Republican and Democratic lawmakers will hit the gun range today for a (friendly?) sharpshooting competition to determine yearlong bragging rights over who is the best at blasting objects out of the sky.
The Congressional Sportsmen’s Caucus’s annual clay shoot (formerly known as the Congressional Shootout) is a chance for lawmakers to kick back in an atmosphere of loud bangs, where gun smoke permeates the air and the scent of rotten eggs tickles the nostrils.
“The best part about this event is seeing the members get together and enjoy each other’s company in a nonpartisan manner,” says caucus spokeswoman Sara Leonard. Lawmakers can be found “sharing photos of their latest harvest, and making plans to visit the other states for a hunting or fishing trip.”
The competition takes place in Glenn Dale, Maryland, and draws lawmakers and industry representatives from companies such as Bass Pro Shops and Shell Oil and interest groups such as Safari Club International, which lobbies on behalf of hunters. Contestants are separated by skill level (beginners and experienced), and some compete in teams.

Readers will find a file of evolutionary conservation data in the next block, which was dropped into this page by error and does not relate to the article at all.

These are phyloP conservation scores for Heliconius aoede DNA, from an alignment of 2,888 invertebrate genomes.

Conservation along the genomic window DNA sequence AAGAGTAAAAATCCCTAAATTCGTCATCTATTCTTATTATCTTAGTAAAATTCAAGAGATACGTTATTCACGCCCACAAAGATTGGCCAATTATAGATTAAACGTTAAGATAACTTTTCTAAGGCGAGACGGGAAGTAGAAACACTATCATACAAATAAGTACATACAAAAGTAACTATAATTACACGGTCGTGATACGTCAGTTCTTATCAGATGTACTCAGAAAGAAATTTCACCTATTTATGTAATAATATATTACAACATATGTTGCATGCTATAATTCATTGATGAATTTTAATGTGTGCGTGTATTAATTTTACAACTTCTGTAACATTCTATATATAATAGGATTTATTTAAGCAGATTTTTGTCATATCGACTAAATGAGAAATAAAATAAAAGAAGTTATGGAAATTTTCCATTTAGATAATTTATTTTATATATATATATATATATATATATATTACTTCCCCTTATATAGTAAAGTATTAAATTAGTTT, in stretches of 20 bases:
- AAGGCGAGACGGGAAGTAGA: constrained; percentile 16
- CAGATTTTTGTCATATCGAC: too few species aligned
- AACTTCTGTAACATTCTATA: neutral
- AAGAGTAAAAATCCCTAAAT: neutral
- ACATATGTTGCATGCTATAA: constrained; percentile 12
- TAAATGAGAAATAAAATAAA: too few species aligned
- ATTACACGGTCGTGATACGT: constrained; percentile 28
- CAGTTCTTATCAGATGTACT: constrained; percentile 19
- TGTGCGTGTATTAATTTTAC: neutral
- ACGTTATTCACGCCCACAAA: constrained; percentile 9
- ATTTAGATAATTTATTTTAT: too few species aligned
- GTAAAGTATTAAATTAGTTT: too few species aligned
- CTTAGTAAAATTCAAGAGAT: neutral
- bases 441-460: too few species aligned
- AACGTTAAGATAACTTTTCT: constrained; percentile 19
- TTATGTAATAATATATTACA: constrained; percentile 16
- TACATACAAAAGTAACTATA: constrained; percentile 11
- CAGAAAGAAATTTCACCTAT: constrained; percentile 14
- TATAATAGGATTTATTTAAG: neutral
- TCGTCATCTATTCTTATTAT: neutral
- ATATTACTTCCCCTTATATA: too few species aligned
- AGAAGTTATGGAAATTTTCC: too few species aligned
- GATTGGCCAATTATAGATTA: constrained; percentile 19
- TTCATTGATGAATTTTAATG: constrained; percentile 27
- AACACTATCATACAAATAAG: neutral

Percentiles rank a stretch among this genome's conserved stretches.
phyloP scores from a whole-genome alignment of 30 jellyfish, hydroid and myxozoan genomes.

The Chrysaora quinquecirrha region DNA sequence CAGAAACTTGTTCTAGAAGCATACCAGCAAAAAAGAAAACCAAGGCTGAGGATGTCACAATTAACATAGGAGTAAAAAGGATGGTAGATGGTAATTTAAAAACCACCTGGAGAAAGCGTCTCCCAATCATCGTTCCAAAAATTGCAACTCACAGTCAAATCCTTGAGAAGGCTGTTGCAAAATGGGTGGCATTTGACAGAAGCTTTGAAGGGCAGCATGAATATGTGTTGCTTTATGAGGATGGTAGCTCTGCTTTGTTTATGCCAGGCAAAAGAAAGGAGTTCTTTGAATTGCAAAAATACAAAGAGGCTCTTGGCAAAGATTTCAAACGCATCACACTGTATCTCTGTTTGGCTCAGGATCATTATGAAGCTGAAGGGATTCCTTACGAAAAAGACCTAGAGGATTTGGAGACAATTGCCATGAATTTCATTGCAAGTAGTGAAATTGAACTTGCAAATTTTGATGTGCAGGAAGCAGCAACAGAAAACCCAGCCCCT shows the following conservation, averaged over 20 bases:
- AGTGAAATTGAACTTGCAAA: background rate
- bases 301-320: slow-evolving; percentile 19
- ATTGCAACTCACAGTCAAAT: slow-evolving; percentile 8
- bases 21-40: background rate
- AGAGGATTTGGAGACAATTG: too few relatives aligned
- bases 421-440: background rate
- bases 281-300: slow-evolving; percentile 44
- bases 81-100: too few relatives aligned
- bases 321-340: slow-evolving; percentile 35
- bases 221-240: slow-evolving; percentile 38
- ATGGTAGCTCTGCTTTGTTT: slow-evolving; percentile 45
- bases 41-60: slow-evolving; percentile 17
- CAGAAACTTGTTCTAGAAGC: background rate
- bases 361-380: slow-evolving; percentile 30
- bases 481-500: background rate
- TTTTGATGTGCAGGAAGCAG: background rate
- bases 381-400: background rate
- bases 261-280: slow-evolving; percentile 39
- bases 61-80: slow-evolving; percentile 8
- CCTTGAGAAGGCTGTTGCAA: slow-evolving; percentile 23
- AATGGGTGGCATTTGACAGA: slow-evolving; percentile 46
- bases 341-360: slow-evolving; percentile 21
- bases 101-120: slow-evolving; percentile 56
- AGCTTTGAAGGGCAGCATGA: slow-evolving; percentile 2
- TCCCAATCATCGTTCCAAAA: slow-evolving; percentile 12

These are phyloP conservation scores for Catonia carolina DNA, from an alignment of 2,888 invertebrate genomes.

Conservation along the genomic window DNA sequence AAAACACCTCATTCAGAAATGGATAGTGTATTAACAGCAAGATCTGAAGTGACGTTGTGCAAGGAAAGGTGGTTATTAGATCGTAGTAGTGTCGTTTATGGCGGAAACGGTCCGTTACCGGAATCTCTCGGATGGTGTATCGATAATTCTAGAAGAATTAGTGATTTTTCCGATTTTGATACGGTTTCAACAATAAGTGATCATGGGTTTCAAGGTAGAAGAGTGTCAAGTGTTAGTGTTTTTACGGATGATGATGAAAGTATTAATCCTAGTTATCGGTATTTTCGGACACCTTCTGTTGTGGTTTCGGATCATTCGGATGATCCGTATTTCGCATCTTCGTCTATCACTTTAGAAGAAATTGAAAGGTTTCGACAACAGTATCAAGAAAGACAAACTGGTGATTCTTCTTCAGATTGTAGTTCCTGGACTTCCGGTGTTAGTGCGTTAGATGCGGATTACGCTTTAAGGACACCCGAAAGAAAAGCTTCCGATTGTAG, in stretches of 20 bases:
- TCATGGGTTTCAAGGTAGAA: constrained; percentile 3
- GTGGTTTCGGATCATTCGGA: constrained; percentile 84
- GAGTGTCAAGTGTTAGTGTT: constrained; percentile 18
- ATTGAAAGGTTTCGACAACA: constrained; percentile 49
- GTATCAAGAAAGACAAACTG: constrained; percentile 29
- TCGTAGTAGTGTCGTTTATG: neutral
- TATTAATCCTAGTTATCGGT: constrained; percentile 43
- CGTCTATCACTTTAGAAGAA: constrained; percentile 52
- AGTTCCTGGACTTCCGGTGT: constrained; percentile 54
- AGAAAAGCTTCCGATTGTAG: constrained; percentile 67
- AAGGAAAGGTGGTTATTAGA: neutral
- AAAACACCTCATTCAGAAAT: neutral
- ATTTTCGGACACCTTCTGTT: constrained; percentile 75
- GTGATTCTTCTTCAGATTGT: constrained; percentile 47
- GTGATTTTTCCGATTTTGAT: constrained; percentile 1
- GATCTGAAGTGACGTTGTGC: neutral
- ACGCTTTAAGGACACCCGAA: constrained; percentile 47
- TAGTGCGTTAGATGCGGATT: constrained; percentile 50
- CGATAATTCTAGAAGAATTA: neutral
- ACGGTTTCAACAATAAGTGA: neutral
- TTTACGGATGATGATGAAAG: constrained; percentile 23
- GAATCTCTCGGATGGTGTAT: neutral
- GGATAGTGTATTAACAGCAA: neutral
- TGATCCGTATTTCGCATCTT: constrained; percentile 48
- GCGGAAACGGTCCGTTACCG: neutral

But lawmakers participating in the shootout this year will be doing more than performing their best Annie Oakley impersonations. They’ll also be celebrating passage of their bill expanding federal funding for public gun ranges.
The new law, signed Friday by President Donald Trump, lets states use federal funds to cover up to 90 percent of the construction and expansion costs of public target ranges, rather than the 75 percent under previous law. And instead of having to complete these projects in two-year windows, states now have five years.
Last year Rep. John Rutherford of Florida took home “Top Gun” honors for the best overall marksmen in Congress. Meanwhile, California Rep. Mike Thompson was the top overall Democrat. Other awards are handed out to the top skeet, trap and clay shooters.